Examples are also important when it comes to the positive praise that you are giving. A lot of speakers tend to “get in the zone” when they are giving their speech and might not remember the details of how it went. If you tell the Speaker they had good vocal variety, they might not know exactly what you mean or in which portion of the speech they did well. A better statement would be: “Your vocal variety was great throughout the speech. I especially enjoyed how you paused after each joke, which really helped the audience have time to appreciate the humor.” Phrasing your praise in this way, with a specific example, will help them to both remember when they did that and also feel proud about how they did.

Delivery over Content

You might have already noticed, but in the list of 8 criteria to evaluate on above, the first 6 were all focused on the delivery of the speech and only the last 2 covered the content of the speech. This is a good rule of thumb to follow in your evaluation as well. Giving feedback on the Speaker’s delivery is more useful because it is something they can apply to any future speech. Feedback about the content is relevant only to the current speech and isn’t as useful unless they plan on giving the same speech again later. Saying “I enjoyed how you started with a joke, which really caught the audience’s attention” is more helpful than saying “that joke at the beginning was really funny”. The delivery and placement of the joke is more important than the joke itself. This doesn’t mean you can’t mention the speech content at all, if you think the content was fantastic, by all means say that! Just try to focus on things that would be relevant for future speeches as well.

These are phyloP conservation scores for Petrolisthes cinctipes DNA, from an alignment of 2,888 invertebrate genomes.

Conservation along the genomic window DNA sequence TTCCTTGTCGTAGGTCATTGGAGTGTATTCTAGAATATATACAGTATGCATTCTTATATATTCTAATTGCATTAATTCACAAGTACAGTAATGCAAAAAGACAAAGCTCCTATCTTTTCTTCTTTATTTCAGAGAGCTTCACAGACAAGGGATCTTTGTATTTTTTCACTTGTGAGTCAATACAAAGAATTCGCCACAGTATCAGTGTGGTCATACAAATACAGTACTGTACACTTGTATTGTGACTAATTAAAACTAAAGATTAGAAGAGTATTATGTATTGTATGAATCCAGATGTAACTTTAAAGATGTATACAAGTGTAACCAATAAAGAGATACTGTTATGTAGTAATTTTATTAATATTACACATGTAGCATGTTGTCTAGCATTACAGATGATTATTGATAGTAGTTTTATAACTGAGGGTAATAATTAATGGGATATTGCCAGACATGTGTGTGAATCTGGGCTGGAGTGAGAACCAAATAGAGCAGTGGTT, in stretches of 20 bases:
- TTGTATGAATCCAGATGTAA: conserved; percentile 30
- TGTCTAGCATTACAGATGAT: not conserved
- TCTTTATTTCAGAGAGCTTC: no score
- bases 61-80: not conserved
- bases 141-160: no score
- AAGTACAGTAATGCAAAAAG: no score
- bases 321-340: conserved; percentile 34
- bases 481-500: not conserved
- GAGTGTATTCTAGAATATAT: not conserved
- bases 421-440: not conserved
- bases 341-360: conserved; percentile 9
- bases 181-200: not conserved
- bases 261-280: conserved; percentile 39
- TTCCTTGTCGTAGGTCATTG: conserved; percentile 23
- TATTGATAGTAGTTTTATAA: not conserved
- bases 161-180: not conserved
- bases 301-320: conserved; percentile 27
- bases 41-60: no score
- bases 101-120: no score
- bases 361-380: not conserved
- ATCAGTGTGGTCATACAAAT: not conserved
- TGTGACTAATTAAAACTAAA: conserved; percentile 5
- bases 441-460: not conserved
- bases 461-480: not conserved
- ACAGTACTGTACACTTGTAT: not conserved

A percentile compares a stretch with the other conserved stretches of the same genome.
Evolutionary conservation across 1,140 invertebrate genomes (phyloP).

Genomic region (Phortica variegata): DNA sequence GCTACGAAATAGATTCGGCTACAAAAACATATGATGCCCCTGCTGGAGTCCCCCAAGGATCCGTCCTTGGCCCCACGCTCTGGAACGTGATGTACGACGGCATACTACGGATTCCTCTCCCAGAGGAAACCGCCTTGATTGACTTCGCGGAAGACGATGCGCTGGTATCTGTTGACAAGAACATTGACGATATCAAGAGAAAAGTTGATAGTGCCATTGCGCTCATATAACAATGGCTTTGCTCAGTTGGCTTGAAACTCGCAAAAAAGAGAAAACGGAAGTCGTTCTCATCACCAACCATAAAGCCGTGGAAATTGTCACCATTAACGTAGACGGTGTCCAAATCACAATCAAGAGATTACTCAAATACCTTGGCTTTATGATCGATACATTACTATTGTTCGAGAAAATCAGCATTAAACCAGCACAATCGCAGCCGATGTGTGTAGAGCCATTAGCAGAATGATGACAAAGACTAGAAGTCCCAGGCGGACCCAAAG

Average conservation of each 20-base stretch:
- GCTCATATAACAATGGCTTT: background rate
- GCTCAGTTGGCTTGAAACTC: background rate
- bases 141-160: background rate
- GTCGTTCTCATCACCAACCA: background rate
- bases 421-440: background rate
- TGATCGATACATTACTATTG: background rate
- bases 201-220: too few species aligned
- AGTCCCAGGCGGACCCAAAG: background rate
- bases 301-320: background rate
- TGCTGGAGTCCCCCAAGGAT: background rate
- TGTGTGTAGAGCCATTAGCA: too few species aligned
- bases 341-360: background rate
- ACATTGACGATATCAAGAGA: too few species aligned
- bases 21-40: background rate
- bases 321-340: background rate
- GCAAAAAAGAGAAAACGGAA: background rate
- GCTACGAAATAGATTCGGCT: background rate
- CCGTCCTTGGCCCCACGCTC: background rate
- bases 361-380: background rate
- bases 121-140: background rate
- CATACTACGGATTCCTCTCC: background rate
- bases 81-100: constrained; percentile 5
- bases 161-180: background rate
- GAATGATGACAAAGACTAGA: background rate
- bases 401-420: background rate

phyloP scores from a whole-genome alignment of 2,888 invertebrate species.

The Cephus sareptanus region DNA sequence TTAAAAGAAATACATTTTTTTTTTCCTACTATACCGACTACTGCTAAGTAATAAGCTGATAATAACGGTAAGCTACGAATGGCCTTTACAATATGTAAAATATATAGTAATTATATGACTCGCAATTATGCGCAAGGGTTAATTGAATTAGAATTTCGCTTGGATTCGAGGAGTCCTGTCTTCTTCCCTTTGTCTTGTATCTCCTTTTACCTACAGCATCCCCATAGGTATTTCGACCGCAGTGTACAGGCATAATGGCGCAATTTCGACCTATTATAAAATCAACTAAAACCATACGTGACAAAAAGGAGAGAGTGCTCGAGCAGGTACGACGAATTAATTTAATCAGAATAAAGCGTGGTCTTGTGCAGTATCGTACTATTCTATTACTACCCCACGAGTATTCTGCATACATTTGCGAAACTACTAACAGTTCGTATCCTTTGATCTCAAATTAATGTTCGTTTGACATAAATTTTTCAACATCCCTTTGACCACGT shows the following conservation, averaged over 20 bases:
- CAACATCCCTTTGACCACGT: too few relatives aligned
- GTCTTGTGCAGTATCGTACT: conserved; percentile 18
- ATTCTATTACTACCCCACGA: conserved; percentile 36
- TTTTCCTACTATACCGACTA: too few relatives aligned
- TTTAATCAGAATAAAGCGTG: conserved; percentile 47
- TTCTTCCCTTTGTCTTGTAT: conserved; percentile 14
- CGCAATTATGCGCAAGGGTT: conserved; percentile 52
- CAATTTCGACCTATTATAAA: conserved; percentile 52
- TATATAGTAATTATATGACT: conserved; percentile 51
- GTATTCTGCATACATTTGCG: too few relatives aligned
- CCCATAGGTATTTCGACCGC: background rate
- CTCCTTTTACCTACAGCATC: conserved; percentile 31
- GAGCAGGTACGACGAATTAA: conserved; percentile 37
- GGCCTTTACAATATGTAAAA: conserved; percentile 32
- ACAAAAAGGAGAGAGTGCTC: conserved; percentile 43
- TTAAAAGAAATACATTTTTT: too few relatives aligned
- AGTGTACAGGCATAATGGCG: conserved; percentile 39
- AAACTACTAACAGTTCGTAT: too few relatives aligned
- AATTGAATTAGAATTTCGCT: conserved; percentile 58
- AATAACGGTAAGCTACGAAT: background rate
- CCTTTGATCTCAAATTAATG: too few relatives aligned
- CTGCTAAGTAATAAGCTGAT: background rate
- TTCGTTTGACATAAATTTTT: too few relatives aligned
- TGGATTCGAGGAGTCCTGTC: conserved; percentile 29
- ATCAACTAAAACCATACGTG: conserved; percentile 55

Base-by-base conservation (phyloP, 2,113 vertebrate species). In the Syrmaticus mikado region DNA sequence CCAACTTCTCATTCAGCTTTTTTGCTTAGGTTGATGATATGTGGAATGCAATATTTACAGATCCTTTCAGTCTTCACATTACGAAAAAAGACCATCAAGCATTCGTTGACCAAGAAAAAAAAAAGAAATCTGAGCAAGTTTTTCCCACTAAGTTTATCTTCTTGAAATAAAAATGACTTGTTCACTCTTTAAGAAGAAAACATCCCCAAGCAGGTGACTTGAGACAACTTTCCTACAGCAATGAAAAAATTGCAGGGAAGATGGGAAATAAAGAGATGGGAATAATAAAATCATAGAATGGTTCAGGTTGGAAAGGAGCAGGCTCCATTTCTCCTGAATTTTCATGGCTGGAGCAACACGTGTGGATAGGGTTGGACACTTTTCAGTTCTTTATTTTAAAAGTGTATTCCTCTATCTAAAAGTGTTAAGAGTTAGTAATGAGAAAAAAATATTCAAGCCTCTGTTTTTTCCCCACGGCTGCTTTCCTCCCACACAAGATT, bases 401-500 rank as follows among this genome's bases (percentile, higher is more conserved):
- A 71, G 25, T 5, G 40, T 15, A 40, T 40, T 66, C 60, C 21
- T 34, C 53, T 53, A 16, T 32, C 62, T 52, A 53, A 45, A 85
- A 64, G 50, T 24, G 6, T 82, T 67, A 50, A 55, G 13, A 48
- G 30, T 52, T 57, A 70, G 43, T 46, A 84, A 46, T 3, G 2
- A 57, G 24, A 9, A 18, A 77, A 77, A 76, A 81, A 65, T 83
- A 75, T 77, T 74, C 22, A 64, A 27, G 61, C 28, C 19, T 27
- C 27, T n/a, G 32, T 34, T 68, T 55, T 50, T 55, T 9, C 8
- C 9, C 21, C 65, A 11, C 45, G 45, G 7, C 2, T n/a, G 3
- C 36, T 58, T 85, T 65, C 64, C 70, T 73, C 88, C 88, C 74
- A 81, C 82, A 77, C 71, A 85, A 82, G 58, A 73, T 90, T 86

Giving your evaluation

Now that you have gone through your notes and prepared what to say, it’s time to tell the Speaker what you thought. The General Evaluator will call on you to give your evaluation, and this is your time to shine.

  • Don’t forget to keep an eye on the Timer. You have 2 – 3 minutes to give the evaluation.
  • Start the evaluation by thanking the Speaker for their speech.
  • Go through your list of notes that you prepared. You only need a handful of things to talk about. If you give an example for each one, you should be able to make your time.
  • Make sure your criticism is constructive and relevant.
  • Focus more on the delivery and less on the speech content.
  • Try to end on a happy note, either by pointing out another great thing or by thanking the Speaker again.
  • If you are nervous, remember: this evaluation isn’t about you. This is all about giving the Speaker an opportunity to learn and grow. Any feedback you have will be useful to them.

After the meeting is over, send your notes to the Speaker. If you filled out an Evaluation form, great! If not, you can send them whatever notes you had written down.

Wow. We’ve made it to the end, and this sure seems like a lot. However, a lot of this is just ideas and suggestions for how to give your evaluation. The main concept is simple: tell them what they did well and what they should work on. Keep in mind that the whole point of the evaluation is to encourage and educate the Speaker. Encourage them by using praise and educate them by providing criticism. You can surely do both of those things. Good luck!